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swls
2022-05-22, 17:19
Hi, I train in ethical hacking both system and network level.


I'm trying to brute force my wifi password from my sfr box.


I managed to pull out a .cap wireshark file where I captured the handshake connection of a wifi device .


I attempted to use kali linux and find the password via a rockyou.txt password list, in 9h it didn't find the password.


https://ibb.co/6Y3PP1T
Indeed, it is a long password with alpha numeric character + "!".


I think it will be impossible to find it.
I converted the .cap file to then I ran on windows ashcat -a 3 -m 2500 ?2?2?2?2?2?2?2? hashcat-wpa2.hccapx






But it tells me that the 2500 plugin no longer exists so I replace it with 22000:


and it always gives me "No hashes loaded."


Same if I do "hashcat-6.2.5>hashcat -m 22000 -a 3 wpa2.hccapx d?d?d?d?d?d?d?d?"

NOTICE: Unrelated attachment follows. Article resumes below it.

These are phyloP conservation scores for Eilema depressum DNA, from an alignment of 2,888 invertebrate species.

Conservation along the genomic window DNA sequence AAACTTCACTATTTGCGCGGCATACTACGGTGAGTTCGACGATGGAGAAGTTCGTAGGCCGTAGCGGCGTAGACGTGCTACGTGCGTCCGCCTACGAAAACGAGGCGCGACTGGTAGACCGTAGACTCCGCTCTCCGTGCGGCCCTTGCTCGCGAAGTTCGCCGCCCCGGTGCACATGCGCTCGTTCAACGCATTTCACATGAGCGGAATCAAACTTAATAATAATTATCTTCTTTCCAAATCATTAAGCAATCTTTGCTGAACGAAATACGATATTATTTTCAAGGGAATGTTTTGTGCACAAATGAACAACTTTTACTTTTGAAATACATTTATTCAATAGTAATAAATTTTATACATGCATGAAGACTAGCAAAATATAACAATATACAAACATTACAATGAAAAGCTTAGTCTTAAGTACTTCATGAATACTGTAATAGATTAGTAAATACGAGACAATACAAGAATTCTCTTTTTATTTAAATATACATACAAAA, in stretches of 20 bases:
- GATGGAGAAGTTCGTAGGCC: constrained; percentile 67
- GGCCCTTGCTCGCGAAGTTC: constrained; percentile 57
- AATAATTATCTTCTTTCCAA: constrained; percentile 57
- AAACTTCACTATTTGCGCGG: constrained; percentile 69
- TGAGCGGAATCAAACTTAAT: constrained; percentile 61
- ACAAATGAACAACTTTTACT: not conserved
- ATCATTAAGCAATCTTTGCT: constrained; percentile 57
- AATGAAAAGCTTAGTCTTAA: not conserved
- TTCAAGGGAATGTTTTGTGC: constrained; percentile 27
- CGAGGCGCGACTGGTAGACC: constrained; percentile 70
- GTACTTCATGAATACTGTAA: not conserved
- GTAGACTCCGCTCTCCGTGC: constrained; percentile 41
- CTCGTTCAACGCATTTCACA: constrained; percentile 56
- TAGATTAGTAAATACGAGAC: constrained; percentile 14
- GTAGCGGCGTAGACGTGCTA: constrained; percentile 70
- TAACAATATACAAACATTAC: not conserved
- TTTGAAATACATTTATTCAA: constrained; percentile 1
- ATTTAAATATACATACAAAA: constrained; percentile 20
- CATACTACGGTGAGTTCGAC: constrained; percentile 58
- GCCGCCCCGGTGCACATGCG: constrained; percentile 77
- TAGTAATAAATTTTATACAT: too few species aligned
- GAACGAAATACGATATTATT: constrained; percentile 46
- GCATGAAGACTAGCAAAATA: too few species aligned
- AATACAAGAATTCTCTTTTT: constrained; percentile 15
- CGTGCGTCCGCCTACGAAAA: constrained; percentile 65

https://ibb.co/hMkw4Bs


I am attaching a screenshot and the .cap file https://ufile.io/72klwxnn and converted to .hccapx to at least see if I captured it well and if it was not this step that screwed up








Thanks very much

Fred Sheehan
2022-08-11, 13:39
I'm presuming you already 'know' your own password, so why are you trying to brute force it?

If you are learning and want some 'proof of concept' set an easier far weaker and less complex wifi password and then have a go again at brute forcing that.

Using word files to brute force only works if the exact password is in the word file, and so this will often fail.

The time to crack a password based on wildcards, simply depends on the complexity and length of the password your trying to find, it may take longer to crack a decently complex and long password than you have time left on this earth...

Fireloks
2022-10-18, 02:54
99.999999999999% of the time, brute force does not work in the real world!